Dismantlement of Iran's uranium-enrichment program may have been possible a decade ago when just a few hundred centrifuges were spinning. But now Iran has nearly 20,000 machines and, according to the 2007 U.S. National Intelligence Estimate, has the capability to produce a nuclear weapon, should Tehran chose to do so.

Rodger Cohen lays out the false debate over dismantlement in a powerful Feb. 12 New York Times op-ed, "Curtail Iran and Win." Cohen contrasts the dismantlement camp with the Obama administration, the "curtailers," that seek,

...a tough deal involving intensive verification over an extended period of a much-reduced enrichment program compatible only with civilian nuclear energy and assuring that Iran is kept at least one year from any potential "breakout" to bomb manufacture.

Cohen points out the "disingenuousness" of the dismantlement camp's argument - namely that Iran already has a nuclear weapons capability and that knowledge is impossible to erase, either with more sanctions or a bombing campaign.

Cohen concludes that while, in a perfect world, Iran would give up enrichment, deals require compromise, and that it is a question of alternatives:

Either you get a negotiated solution that ensures over some 15 years that Iran's program is strictly limited, at least a year from breakout, with eyes and ears on the ground you've never had before, and the plutonium path to a bomb cut off by the transformation of the Arak research reactor - or you go for military action. And what would war achieve? It may set the program back some, but it will ensure that Iran goes for a bomb, inflame anti-Western sentiment in the Muslim world, and see the current international coalition for sanctions fall apart. That is not good for anyone, including Israel.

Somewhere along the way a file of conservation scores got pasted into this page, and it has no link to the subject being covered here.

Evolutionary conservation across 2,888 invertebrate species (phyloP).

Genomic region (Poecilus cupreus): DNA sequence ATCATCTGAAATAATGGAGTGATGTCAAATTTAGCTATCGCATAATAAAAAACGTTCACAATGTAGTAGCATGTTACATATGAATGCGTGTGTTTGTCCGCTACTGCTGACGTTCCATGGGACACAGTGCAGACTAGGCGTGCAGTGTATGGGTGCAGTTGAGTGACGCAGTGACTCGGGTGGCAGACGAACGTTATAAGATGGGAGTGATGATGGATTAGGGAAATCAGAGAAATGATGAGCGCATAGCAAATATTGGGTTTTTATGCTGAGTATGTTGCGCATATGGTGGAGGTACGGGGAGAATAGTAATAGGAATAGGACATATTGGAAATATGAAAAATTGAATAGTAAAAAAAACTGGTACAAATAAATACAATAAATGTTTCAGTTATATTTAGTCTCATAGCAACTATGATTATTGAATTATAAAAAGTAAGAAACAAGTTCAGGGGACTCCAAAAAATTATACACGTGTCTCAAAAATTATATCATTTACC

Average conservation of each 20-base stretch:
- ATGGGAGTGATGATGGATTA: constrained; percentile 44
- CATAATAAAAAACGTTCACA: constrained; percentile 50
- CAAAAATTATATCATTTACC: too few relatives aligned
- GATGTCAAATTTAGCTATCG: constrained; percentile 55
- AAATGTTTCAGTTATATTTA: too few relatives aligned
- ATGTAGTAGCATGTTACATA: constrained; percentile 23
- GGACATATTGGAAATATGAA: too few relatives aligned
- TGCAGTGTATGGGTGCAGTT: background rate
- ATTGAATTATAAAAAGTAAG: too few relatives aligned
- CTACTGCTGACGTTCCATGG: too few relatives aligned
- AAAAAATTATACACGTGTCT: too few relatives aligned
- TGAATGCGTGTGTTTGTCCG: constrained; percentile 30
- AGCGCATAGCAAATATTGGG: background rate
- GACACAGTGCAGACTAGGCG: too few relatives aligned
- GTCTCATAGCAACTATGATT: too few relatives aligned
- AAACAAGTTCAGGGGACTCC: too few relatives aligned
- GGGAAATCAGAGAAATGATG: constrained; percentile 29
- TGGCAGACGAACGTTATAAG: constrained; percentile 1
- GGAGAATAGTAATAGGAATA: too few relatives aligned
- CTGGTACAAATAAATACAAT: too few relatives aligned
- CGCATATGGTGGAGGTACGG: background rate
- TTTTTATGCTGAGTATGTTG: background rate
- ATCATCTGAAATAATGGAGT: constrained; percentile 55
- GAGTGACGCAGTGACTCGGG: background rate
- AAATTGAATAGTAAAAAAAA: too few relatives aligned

Looking Ahead ...

Feb. 20 - Next quarter report on Iran's nuclear program from the International Atomic Energy Agency (expected).

Feb. 27, 1:00-3:00 p.m. -Arms Control Association event at the National Press Club with Richard Nephew, research scholar and program director, Economic Statecraft, Sanctions and Energy Markets Center on Global Energy Policy, Columbia University; Larry Hanauer, senior international policy analyst at RAND Corporation; and Kelsey Davenport, director for nonproliferation policy at the Arms Control Association.

March 3- Israeli Prime Minister Benjamin Netanyahu addresses a Joint Session of Congress on Iran.

End of March 2015 - Target date for Iran and the P5+1 to reach a political framework agreement.

June 30, 2015 - Deadline for Iran and the P5+1 to complete the technical annexes.

Kelsey Davenport